President TrumpDonald TrumpGraham says he hopes that Trump runs again Trump says Stacey Abrams 'might be better than existing governor' Kemp Executive privilege fight poses hurdles for Trump MORE said Wednesday he will forge ahead with plans to deliver the State of the Union address in the House chamber on Jan. 29, despite objections from Speaker Nancy PelosiNancy PelosiPelosi: House must pass 3 major pieces of spending legislation this week Sunday shows preview: Pelosi announces date for infrastructure vote; administration defends immigration policies GOP should grab the chance to upend Pelosi's plan on reconciliation MORE (D-Calif.).
In a letter to Pelosi, Trump said he has been assured by national security officials there are “no security concerns regarding the State of the Union address” and “therefore, I will be honoring your invitation.”
“It would be so very sad for our country if the State of the Union were not delivered on time, on schedule, and very importantly, on location!” Trump wrote.
President Trump’s letter to Speaker Pelosi on the State of the Union pic.twitter.com/B4QN9hDJnv— Sarah Sanders (@PressSec) January 23, 2019
The president’s move puts the onus on Pelosi and congressional Democrats to decide whether to block his appearance next week.
Pelosi can nix Trump’s plans by refusing to hold a vote on a resolution that formally invites him to speak before a joint session of Congress in the House chamber.
Lawmakers have yet to pass such a resolution, which is considered a necessary step to hold the annual address in the Capitol.
Pelosi’s office has not yet responded to Trump’s letter.
Trump’s advisers suggested the president was essentially daring to Pelosi to prevent him from delivering the State of the Union.
“It would be, I think, remarkably petty of the Speaker to disinvite the president of the United States to address the nation that they both serve at the highest level,” White House counselor Kellyanne ConwayKellyanne ConwayCook Political Report shifts Virginia governor's race to 'toss-up' Overnight Defense & National Security — Iron Dome funding clears House Sean Spicer, Russ Vought sue Biden over Naval Board removal MORE said on Fox News.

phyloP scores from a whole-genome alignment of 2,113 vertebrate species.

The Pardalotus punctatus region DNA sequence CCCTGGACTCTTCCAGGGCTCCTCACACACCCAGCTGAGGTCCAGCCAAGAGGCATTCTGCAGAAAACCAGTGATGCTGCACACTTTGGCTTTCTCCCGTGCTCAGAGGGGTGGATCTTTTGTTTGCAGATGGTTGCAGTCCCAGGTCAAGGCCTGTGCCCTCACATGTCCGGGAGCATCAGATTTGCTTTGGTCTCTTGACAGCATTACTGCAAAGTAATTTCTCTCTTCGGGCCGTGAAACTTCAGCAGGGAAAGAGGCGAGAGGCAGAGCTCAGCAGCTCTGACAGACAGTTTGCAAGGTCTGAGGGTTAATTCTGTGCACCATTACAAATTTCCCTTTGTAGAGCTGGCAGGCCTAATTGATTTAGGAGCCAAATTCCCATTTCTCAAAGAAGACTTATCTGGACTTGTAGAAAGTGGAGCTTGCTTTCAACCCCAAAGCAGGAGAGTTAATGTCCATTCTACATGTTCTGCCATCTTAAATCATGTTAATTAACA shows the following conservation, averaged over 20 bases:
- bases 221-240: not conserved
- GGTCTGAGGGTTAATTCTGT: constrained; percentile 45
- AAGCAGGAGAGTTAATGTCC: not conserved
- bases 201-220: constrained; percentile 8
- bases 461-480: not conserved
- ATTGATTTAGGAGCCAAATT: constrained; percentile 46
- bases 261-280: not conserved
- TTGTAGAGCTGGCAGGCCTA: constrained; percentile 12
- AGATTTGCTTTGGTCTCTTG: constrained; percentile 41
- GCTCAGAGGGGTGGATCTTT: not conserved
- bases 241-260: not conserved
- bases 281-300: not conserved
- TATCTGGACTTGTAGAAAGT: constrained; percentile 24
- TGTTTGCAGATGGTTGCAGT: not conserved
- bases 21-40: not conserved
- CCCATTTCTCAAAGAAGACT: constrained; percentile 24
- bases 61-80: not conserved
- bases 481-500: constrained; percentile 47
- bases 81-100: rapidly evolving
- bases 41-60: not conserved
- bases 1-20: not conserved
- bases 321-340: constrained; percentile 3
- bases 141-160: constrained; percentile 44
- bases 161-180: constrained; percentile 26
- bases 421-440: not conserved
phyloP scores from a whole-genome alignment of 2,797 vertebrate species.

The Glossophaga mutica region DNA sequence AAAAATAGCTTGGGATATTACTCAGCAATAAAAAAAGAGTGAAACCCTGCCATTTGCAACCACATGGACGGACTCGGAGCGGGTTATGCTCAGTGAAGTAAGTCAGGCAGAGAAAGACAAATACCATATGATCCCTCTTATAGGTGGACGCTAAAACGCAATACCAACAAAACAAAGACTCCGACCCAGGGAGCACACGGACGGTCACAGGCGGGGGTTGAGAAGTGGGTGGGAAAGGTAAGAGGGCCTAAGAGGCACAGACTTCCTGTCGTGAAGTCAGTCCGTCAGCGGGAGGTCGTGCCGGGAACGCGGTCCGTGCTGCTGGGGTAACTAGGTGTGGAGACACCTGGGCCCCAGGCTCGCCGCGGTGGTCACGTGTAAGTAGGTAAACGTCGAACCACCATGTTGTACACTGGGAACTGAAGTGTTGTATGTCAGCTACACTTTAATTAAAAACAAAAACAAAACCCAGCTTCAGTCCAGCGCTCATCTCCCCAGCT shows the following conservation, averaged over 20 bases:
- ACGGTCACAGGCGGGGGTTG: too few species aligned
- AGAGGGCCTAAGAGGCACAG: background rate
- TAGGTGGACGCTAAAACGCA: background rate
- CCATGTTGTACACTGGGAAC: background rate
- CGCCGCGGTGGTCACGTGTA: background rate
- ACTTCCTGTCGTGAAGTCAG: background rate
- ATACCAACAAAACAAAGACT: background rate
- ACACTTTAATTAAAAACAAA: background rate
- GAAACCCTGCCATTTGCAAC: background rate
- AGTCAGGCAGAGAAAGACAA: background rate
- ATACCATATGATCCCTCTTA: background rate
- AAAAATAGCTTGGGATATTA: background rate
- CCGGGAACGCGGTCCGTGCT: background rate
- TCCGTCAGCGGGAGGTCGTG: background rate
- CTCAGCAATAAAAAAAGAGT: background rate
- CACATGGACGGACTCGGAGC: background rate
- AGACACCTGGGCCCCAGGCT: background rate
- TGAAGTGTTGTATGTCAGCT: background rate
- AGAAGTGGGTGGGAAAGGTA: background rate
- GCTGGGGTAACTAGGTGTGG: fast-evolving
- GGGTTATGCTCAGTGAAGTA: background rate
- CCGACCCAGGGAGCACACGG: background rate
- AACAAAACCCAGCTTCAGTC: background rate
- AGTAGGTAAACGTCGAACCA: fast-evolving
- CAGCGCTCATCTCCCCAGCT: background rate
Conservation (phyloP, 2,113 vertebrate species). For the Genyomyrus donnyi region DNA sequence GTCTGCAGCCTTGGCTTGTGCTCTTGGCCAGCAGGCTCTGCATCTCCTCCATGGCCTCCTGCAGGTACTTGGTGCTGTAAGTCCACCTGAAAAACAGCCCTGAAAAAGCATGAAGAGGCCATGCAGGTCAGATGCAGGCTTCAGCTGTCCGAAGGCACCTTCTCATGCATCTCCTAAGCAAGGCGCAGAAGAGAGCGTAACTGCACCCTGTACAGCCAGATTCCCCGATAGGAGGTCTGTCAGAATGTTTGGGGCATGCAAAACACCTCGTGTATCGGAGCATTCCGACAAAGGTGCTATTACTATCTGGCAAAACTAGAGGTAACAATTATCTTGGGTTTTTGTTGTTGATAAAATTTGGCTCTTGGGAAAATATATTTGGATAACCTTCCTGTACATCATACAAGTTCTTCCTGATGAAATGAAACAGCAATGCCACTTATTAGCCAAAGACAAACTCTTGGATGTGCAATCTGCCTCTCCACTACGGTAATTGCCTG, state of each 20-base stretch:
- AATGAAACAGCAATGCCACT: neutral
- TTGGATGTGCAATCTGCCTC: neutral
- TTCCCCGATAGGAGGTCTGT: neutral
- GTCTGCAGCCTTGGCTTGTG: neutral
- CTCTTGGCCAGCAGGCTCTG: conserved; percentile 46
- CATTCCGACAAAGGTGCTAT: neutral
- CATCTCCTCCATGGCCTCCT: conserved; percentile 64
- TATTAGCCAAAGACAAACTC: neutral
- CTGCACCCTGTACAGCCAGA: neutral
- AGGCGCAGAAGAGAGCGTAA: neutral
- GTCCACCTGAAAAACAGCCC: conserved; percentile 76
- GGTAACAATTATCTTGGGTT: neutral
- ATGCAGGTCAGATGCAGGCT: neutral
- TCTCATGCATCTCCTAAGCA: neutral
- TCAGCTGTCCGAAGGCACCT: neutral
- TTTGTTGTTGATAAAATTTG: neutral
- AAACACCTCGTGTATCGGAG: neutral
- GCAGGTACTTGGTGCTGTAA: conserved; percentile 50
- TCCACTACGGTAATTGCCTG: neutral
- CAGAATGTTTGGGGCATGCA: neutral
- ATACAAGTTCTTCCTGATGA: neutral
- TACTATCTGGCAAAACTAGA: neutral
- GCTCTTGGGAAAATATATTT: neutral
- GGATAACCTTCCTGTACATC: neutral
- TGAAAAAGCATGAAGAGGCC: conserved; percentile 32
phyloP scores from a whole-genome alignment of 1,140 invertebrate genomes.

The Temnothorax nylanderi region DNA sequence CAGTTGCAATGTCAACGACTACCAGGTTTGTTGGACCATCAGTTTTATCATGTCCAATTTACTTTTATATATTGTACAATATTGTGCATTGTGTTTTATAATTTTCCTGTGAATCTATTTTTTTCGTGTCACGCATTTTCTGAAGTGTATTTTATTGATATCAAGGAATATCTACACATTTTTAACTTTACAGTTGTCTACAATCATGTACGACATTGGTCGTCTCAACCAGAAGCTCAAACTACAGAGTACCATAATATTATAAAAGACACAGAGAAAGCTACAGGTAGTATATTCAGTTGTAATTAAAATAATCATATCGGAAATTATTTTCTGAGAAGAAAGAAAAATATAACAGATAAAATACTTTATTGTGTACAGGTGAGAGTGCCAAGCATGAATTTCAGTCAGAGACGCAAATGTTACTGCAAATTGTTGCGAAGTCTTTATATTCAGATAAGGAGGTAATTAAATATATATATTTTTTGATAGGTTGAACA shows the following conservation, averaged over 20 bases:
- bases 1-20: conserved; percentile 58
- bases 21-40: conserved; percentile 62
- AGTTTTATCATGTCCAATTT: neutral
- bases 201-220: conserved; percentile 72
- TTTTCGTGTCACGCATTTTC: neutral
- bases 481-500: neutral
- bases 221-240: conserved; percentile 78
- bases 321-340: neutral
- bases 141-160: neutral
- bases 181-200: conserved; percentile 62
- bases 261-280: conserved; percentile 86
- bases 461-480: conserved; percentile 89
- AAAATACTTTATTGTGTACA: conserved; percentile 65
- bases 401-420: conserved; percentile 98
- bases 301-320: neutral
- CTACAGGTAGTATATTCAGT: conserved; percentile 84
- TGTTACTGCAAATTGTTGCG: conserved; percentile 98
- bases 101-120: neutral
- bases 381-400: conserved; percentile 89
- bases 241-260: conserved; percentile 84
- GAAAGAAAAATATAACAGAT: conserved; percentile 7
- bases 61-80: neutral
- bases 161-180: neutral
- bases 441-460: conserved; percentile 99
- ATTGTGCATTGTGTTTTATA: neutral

Conway accused Pelosi of being “someone who doesn’t always have control of her temper about the president.”
The White House released Trump’s letter after a top Democrat said earlier Wednesday that it was all but certain party leaders would prevent Trump from delivering his address next week if the government remains partially closed.
“I can say that unless the government is reopened, it’s highly unlikely that the State of the Union is going to take place on the floor of the United States House of Representatives,” Rep. Hakeem JeffriesHakeem Sekou JeffriesDemocrats steamroll toward showdown on House floor Frederica Wilson rails against Haitian deportation flights, calls treatment 'inhumane' Pelosi signals she won't move .5T bill without Senate-House deal MORE (D-N.Y.), the head of the House Democratic Caucus, told reporters in the Capitol.
House Majority Leader Steny HoyerSteny Hamilton HoyerDemocrats press Schumer on removing Confederate statues from Capitol House Democrats set 'goal' to vote on infrastructure, social spending package next week Holding back on defensive systems for Israel could have dangerous consequences MORE (D-Md.) said Wednesday that Pelosi’s request for a delay is “reasonable,” since affected law enforcement officers will not be paid. But he also stressed that Democrats are confident that prominent figures expected to attend the State of the Union would be protected.
“The Capitol Police [and] Sergeant-at-Arms have assured us that we’ll be fully prepared if, in fact, there is a State of the Union address on the 29th,” Hoyer said during a press briefing in his Capitol office, shortly before Trump issued his letter to Pelosi.
Hoyer also seemed to endorse the idea that, if the president wants to speak on Tuesday he should be permitted to do so — shutdown or none.
“He’s the president of the United States. So if the president of the United States wants to speak to the Congress, the question was, ‘Was I willing to hear him?’ And the answer was, ‘Sure,’ ” Hoyer said.
The letter is the latest attempt at gamesmanship between Trump and Pelosi, who have battled for leverage in the shutdown fight that has lasted 33 days.
Pelosi last week requested that Trump postpone the speech, citing security concerns related to the shutdown. The Department of Homeland Security and the Secret Service, the agencies responsible for leading security planning, are both operating without funding.
The president responded by scrapping the Speaker’s planned congressional delegation travel to Brussels, Egypt and Afghanistan.
The White House, however, waited days to directly respond to Pelosi’s request to postpone his address.
On Tuesday, the White House hinted at its intentions by asking the House Sergeant-at-Arms to schedule a walk-through of the speech.
Pelosi first invited Trump to deliver the speech on Jan. 3, shortly after she took the Speaker’s gavel. The partial government shutdown began on Dec. 22.
— Mike Lillis contributed to this post, which was updated at 1:23 p.m.